Deepali Nangia, a mother of two, now 11 and 8 is standing for Advance, a new political party in Kensington & Chelsea (K&C). The party has many inspirational women running out of different wards in K&C. Many of them wear many hats – Deepali being a business advisor and mentor, Claire is a mediator, Nadia is a mentor and educator, Annabel is a magistrate and PhD student, Valerie is a psychoanalyst and Sonia is Head of Development & a candidate for Advance. We reached out to some of them for some inspiration this Women’s Day.
Advance would love to hear from all mums who are residents of K&C about any feedback you might have on your neighbourhoods/any changes that you think would make your neighbourhood safer, cleaner and a better place to live in. Please email Deepali on firstname.lastname@example.org.
Claire van Helfteren: Parenthood is probably the hardest, most important job one can do. Motherhood brings pain and delight in abundance, one requires no qualifications and yet enormous skill to get it right or at least be good enough.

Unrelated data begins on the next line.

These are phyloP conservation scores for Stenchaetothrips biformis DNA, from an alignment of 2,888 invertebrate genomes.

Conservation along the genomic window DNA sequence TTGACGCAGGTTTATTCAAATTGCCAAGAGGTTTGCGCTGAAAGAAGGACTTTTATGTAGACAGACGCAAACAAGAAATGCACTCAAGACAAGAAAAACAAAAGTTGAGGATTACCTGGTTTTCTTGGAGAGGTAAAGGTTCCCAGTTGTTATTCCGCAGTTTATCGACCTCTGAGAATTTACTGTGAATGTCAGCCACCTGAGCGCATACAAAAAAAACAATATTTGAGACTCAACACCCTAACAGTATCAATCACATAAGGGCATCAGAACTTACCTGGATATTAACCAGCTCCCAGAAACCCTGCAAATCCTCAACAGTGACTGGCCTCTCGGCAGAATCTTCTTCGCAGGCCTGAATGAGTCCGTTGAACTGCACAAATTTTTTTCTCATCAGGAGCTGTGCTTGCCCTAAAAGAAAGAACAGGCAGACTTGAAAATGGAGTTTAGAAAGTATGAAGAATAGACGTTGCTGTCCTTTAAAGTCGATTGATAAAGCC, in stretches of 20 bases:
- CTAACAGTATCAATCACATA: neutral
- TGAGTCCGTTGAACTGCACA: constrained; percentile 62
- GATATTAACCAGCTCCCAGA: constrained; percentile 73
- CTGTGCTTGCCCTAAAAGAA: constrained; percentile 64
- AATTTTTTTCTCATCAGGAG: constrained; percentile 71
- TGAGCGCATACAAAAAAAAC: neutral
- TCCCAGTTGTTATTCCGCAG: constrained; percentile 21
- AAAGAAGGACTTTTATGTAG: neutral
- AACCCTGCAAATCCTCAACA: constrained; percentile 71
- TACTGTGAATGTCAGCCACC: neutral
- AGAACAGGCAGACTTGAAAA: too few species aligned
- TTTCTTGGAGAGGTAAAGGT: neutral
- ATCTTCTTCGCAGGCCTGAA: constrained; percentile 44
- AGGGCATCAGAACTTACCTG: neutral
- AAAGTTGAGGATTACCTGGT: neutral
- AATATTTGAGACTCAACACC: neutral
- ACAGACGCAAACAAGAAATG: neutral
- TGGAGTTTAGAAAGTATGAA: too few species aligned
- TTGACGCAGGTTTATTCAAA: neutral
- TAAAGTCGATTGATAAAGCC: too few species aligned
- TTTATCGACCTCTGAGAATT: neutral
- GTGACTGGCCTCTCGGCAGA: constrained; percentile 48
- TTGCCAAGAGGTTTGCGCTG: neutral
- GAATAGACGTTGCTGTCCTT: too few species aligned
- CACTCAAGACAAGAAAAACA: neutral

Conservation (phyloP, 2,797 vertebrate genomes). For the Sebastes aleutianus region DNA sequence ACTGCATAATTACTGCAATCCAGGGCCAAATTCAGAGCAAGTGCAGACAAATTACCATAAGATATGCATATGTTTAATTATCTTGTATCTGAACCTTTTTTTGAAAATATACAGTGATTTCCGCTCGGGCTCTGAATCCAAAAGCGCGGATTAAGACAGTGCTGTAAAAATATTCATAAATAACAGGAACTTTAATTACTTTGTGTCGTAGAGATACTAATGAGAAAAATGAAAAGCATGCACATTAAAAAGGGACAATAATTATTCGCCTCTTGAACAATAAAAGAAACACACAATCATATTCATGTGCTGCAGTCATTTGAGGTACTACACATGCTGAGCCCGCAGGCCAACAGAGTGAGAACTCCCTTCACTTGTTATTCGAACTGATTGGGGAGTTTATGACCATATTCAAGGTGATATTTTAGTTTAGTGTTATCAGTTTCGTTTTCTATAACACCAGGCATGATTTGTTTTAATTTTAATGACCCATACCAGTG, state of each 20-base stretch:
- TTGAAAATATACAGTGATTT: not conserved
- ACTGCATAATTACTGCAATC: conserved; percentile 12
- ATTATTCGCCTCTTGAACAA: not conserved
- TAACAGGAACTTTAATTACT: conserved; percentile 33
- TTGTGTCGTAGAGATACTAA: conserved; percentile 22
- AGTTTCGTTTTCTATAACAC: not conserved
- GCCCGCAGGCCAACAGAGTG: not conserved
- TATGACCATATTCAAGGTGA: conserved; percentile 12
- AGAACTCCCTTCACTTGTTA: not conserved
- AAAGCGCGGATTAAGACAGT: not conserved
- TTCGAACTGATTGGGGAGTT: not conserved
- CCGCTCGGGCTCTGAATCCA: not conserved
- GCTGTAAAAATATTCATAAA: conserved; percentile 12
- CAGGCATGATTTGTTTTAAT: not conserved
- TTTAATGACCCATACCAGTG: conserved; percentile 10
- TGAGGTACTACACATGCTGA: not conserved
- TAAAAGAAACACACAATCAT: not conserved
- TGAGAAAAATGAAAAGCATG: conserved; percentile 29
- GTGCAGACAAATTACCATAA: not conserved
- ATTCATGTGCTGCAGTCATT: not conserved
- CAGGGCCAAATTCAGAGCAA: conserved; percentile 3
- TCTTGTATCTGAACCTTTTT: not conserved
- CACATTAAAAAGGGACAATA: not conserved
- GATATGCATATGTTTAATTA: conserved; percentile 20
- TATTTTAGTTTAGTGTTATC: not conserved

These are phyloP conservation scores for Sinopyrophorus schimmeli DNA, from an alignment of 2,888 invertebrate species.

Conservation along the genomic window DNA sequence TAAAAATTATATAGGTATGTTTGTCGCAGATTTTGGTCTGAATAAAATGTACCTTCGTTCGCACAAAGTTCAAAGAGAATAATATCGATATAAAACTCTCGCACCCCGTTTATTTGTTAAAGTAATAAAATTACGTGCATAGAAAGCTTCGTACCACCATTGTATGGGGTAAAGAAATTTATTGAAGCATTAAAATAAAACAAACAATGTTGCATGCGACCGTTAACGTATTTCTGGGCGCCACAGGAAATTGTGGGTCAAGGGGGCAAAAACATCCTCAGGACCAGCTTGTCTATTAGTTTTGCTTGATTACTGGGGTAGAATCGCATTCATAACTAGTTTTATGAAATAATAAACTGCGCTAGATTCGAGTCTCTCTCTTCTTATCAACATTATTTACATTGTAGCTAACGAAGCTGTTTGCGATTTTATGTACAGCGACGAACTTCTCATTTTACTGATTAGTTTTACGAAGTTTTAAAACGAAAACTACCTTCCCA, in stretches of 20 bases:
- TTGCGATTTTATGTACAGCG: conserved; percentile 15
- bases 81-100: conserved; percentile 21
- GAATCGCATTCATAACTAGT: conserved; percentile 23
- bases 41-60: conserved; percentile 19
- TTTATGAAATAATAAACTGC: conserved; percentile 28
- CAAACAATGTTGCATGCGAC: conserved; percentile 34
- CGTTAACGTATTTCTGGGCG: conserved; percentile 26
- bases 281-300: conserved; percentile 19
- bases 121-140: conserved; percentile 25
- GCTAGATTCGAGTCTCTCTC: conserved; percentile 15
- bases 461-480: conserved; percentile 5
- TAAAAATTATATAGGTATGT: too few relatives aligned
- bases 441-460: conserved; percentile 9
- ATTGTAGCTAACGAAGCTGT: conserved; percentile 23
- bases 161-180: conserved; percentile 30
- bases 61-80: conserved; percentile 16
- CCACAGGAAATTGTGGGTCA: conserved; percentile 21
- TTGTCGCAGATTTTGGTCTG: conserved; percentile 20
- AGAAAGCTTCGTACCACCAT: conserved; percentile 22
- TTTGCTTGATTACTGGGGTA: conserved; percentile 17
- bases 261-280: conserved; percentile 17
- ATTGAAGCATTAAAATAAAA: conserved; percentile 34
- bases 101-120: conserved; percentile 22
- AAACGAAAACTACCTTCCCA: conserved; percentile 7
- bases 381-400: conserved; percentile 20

Nadia Boujettef: Many years from now it won’t matter What I look like or said and never done, what will matter is how Cherished I was by my children.
Annabel Mullin: Living by the phrase Carpe Diem (Seize the Day) leads to adventures, to love and to the delight and worry of children, and they are the most incredible adventure. I always want to do and be more for them but also for me.
Valerie John-Baptiste: When some women become mothers, they become mothers to all. A mother who stares in loving wonderment at her newborn when nobody is around and makes a solemn promise to love, nurture and fight for a better life, makes that promise not just to her child, but to the world at large. I speak from experience.
Deepali Nangia: A mother is a maid, a driver, a cook, a teacher, a mediator, a leader, a project manager, a doctor and a CEO. What did you need me to be today?
Sonia Mihelic: I share with my children the stories of my triumphs and even more of my fumbles and miscalculations; we relish in both. Being a strong woman doesn’t mean being always right or good at everything – it means knowing who you are, doing your best and being the best role model for the next generation of men and women.